Beyond my activities to improve my mentorship of individuals within my laboratory, I also seek to build a diverse and inclusive community at Washington University. As part of the Admissions Committee and now as a Co-Director for the Molecular Microbiology and Microbial Pathogenesis program, I have sought to both recruit a diverse range of students to our program as well as strongly support them during their training, and continue to work with various committees throughout the university to achieve a diverse and inclusive community of trainees. I recognize the importance of focused efforts at the individual, laboratory, and university levels to continue to enhance access to educational opportunities and supportive mentoring for our trainees from underrepresented backgrounds, and will continue to prioritize activities related to this ultimate goal.

Selected Publications:

Yan H, Walker FC, Ali A, Han H, Tan L, Veillon L, Lorenzi PL, Baldridge MT#, King KY#. The bacterial microbiota regulates normal hematopoiesis via metabolite-induced type 1 interferon signaling. Blood Advances 2022. 6(6):1754-1765. #co-corresponding

Van Winkle JA, Peterson ST, Kennedy EA, Wheadon MJ, Ingle H, Desai C, Rodgers R, Constant DA, Wright AP, Li L, Artyomov MN, Lee S, Baldridge MT#, Nice TJ#. Homeostatic interferon-lambda response to bacterial microbiota stimulates preemptive antiviral defense within discrete pockets of intestinal epithelium. Elife 2022. 11:e74072. #co-corresponding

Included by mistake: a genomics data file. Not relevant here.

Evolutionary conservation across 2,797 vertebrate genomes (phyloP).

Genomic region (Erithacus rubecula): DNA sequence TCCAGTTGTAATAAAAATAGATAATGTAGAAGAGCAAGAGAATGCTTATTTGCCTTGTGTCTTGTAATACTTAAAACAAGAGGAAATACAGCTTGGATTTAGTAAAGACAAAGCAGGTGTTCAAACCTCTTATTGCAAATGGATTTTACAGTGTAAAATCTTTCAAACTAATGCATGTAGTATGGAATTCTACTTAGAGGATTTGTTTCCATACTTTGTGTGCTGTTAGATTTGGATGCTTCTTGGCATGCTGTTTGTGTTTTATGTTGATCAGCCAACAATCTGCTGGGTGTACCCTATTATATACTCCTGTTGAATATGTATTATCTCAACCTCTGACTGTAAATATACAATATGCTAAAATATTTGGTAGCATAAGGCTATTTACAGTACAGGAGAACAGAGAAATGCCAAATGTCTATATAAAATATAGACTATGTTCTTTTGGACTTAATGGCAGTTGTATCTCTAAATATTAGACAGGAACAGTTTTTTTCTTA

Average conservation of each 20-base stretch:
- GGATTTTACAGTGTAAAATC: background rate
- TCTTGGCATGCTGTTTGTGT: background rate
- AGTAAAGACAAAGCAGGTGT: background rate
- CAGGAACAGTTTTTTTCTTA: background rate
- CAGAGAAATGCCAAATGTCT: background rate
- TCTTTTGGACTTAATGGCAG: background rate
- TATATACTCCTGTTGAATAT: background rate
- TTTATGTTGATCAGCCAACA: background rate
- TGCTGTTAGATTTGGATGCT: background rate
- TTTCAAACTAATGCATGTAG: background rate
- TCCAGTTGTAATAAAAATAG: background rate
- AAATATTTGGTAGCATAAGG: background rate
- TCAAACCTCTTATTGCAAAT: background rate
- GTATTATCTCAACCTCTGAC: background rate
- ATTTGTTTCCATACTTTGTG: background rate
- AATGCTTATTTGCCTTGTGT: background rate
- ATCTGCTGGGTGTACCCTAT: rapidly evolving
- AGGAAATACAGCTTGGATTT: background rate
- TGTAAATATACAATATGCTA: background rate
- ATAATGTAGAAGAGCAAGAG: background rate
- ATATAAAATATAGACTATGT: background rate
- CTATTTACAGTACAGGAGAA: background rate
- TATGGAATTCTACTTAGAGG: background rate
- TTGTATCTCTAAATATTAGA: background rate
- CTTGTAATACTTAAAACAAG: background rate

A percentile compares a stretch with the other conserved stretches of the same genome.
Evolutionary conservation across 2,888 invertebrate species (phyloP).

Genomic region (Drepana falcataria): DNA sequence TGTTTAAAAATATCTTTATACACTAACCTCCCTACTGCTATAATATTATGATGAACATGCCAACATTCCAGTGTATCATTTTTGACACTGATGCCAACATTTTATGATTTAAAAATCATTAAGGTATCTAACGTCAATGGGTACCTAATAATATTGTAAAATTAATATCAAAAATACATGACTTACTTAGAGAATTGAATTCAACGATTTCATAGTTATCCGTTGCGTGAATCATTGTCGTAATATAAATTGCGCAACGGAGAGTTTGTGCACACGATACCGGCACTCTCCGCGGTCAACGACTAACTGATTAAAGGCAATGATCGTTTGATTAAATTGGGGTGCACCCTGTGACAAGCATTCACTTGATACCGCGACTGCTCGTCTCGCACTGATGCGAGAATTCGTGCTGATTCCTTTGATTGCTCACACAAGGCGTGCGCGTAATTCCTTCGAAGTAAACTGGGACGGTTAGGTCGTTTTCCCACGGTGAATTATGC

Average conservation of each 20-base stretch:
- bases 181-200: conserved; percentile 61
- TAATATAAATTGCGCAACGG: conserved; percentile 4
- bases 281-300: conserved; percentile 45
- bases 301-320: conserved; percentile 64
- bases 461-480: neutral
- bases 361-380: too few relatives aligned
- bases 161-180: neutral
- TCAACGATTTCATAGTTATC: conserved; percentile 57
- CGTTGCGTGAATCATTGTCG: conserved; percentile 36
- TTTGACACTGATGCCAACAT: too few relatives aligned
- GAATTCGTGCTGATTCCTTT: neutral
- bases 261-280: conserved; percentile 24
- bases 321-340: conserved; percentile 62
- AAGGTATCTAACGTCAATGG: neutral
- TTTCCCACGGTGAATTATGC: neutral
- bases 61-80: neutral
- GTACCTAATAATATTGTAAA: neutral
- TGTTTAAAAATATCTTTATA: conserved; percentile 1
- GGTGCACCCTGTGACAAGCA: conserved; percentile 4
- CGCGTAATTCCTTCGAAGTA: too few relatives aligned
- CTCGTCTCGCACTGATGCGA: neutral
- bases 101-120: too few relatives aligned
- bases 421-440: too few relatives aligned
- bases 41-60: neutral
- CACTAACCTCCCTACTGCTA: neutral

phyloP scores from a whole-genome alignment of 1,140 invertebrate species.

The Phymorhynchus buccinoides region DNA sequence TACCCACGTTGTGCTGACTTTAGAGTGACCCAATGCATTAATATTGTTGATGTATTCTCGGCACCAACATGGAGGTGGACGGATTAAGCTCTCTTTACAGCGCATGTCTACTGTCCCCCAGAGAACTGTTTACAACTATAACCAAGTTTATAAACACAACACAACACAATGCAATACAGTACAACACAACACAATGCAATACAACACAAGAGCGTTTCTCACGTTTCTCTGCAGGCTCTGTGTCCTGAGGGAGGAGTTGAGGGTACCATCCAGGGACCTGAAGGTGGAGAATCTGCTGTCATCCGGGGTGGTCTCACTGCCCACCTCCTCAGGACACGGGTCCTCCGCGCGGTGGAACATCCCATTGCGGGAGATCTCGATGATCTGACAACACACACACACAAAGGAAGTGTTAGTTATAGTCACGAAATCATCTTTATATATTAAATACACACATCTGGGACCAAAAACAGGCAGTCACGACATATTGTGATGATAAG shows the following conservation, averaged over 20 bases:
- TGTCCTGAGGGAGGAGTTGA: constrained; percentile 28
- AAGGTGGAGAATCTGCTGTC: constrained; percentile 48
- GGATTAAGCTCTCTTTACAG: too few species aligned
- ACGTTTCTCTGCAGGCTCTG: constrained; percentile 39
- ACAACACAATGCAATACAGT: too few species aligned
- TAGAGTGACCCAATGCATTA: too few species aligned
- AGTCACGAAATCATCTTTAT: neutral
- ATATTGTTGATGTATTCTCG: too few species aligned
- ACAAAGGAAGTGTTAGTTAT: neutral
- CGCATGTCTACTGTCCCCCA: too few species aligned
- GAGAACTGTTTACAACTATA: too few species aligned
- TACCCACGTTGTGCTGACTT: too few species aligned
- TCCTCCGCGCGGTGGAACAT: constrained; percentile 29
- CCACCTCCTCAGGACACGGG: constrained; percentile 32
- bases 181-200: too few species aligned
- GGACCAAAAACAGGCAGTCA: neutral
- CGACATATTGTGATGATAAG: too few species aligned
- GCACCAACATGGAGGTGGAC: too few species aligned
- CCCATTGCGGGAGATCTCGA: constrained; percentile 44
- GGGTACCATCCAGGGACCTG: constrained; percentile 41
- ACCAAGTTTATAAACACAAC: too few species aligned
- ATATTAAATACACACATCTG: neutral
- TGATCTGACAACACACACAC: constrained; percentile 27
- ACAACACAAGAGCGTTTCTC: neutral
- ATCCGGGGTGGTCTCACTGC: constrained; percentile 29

Lawrence D, Campbell DE, Schriefer LA, Rodgers R, Walker FC, Turkin M, Droit L, Parkes M, Handley SA, Baldridge MT. Single-cell genomics for resolution of conserved bacterial genes and mobile genetic elements of the human intestinal microbiota using flow cytometry. Gut Microbes 2022. 14(1):2029673.

Lee S*, Kalugotla G*, Ingle H, Rodgers R, Wu C, Wang Y, Li Y, Yang X, Zhang J, Borella NR, Deng H, Droit L, Hill R, Peterson ST, Desai C, Lawrence D, Lu Q, Baldridge MT. Intestinal antiviral signaling is controlled by autophagy gene Epg5 independent of the microbiota. Autophagy 2021. *equal contribution

Ingle H, Hassan E, Gawron J, Mihi B, Li Y, Kennedy EA, Kalugotla G, Makimaa H, Lee S, Desai P, McDonald KG, Diamond MS, Newberry RD, Good M, Baldridge MT. Murine astrovirus tropism for goblet cells and enterocytes facilitates an IFN-λ response in vivo and in enteroid cultures. Mucosal Immunology 2021. 10.1038/s41385-021-00387-6.

Walker FC, Hassan E, Peterson ST, Rodgers R, Schriefer LA, Thompson CE, Li Y, Kalugotla G, Blum-Johnston C, Lawrence D, McCune BT, Graziano VR, Lushniak L, Lee S, Roth AN, Karst SM, Nice TJ, Miner JJ, Wilen CB#, Baldridge MT#. Norovirus evolution in immunodeficient mice reveals potentiated pathogenicity via a single nucleotide change in the viral capsid. PLOS Pathogens 2021: 17(3):e1009402. #co-corresponding